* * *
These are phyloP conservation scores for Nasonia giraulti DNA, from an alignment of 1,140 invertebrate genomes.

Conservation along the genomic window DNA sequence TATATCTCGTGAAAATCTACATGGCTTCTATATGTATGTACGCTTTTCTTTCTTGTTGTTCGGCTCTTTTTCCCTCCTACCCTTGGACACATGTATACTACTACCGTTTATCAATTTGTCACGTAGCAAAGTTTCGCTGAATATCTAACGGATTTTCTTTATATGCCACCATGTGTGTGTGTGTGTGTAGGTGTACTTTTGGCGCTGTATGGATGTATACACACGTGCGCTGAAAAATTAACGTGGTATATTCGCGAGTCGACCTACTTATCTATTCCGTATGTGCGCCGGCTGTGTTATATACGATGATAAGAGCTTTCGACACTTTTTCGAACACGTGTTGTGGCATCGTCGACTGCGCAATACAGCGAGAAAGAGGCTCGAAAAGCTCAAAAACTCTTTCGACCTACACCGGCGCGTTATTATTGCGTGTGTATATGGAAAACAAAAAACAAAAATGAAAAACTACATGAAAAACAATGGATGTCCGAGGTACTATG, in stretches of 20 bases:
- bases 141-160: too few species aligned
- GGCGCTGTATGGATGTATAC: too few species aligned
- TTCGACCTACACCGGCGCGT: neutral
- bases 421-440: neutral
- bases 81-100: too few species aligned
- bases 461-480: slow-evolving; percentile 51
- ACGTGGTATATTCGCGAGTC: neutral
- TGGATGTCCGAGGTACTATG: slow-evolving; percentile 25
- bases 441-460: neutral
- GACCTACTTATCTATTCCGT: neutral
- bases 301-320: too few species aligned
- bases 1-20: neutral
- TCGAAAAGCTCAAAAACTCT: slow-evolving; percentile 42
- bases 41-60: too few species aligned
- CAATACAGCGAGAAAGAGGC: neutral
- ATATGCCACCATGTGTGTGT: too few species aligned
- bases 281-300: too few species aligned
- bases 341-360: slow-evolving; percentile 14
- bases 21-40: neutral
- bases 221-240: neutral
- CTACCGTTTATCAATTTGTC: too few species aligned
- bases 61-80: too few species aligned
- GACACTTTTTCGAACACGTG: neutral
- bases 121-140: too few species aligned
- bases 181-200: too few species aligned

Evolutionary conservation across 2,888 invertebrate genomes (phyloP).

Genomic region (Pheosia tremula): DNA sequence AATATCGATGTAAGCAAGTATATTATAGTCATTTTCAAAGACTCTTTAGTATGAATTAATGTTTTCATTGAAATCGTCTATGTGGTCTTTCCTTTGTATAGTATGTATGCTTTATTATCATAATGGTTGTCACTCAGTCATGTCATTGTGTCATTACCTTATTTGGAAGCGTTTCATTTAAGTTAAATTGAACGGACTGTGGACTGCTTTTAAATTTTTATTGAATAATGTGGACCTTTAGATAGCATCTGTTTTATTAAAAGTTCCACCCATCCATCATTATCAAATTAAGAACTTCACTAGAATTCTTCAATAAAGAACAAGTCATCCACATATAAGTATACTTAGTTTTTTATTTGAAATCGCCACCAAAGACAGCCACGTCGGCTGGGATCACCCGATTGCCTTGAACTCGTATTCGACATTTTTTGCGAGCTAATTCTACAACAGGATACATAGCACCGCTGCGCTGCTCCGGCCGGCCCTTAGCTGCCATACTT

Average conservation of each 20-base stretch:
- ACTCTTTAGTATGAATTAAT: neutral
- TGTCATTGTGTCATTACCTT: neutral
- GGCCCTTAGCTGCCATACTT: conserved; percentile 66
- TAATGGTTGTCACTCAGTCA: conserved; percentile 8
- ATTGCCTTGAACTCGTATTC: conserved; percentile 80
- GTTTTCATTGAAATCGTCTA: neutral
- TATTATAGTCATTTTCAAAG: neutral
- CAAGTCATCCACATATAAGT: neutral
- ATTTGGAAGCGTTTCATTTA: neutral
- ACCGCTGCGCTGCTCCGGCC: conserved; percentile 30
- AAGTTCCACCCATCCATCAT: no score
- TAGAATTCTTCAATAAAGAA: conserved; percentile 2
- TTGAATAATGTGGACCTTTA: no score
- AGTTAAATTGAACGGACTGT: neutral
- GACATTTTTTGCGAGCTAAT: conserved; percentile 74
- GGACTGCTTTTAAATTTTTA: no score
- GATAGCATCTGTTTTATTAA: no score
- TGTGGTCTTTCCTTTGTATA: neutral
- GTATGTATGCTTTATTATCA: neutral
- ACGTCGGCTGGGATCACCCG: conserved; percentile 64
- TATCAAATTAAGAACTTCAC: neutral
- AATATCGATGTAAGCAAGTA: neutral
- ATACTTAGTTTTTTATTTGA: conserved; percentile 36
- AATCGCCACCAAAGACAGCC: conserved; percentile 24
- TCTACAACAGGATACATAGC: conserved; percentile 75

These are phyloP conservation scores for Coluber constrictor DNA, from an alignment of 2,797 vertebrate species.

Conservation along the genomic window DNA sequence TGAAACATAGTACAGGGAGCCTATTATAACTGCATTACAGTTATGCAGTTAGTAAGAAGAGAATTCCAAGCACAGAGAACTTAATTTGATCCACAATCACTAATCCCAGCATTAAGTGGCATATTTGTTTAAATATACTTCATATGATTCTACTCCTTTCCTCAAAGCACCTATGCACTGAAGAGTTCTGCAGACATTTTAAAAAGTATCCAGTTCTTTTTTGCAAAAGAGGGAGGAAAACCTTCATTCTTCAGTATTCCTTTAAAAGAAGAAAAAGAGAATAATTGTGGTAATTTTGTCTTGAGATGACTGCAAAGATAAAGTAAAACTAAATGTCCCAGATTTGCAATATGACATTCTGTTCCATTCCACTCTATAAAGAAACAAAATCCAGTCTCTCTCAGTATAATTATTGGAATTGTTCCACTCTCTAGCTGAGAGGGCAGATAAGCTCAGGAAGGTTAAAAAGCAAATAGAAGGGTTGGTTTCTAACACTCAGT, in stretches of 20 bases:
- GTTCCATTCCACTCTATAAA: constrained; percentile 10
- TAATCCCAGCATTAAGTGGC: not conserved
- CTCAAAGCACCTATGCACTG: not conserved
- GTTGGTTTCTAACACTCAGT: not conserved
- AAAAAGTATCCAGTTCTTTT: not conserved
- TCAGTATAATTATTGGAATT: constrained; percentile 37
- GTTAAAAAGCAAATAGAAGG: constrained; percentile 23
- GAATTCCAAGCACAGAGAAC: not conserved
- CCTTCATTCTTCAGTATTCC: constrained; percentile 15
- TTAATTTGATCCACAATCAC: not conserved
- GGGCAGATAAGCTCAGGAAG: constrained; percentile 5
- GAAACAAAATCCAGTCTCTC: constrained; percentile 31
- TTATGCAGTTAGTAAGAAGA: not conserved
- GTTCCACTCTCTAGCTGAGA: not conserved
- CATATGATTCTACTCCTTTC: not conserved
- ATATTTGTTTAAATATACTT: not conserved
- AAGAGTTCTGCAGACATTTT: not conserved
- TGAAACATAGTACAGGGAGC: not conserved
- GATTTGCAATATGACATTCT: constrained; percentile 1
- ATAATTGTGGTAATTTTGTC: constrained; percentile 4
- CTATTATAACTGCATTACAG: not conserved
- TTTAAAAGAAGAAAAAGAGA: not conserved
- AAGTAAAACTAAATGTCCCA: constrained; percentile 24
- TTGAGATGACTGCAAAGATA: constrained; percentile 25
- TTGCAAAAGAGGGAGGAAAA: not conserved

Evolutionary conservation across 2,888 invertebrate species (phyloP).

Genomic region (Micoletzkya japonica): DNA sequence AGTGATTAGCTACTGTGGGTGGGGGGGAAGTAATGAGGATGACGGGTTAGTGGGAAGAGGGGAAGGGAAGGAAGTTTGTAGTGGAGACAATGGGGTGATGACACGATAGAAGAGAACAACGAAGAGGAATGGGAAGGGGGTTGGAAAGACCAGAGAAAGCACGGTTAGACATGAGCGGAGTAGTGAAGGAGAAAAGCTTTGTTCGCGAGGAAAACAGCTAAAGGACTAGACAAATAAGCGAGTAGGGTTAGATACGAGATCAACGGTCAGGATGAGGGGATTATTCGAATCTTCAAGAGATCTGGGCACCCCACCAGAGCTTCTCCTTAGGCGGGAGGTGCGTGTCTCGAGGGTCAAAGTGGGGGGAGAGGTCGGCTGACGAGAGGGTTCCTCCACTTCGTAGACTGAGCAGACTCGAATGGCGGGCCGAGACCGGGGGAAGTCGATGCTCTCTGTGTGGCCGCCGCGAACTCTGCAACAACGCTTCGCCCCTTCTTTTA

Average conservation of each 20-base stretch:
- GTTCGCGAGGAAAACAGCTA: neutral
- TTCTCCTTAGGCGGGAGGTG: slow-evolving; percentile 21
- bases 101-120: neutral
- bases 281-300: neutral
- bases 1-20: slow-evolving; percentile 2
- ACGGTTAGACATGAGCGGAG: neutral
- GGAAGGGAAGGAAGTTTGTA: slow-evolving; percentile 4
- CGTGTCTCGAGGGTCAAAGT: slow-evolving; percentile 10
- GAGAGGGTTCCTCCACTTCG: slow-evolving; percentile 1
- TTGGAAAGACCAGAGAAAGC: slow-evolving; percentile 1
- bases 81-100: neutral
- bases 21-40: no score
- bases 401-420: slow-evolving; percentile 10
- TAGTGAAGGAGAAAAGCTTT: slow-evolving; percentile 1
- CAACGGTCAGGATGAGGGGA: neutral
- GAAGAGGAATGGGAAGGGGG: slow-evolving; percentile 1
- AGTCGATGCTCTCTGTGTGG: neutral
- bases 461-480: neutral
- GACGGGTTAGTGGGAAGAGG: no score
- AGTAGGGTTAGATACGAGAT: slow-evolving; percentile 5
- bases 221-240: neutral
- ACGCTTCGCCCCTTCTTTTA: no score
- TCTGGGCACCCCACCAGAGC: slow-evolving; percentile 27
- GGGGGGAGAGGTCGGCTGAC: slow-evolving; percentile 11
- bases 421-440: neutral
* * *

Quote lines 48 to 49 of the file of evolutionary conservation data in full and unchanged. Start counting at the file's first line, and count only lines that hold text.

- TGTGGTCTTTCCTTTGTATA: neutral
- GTATGTATGCTTTATTATCA: neutral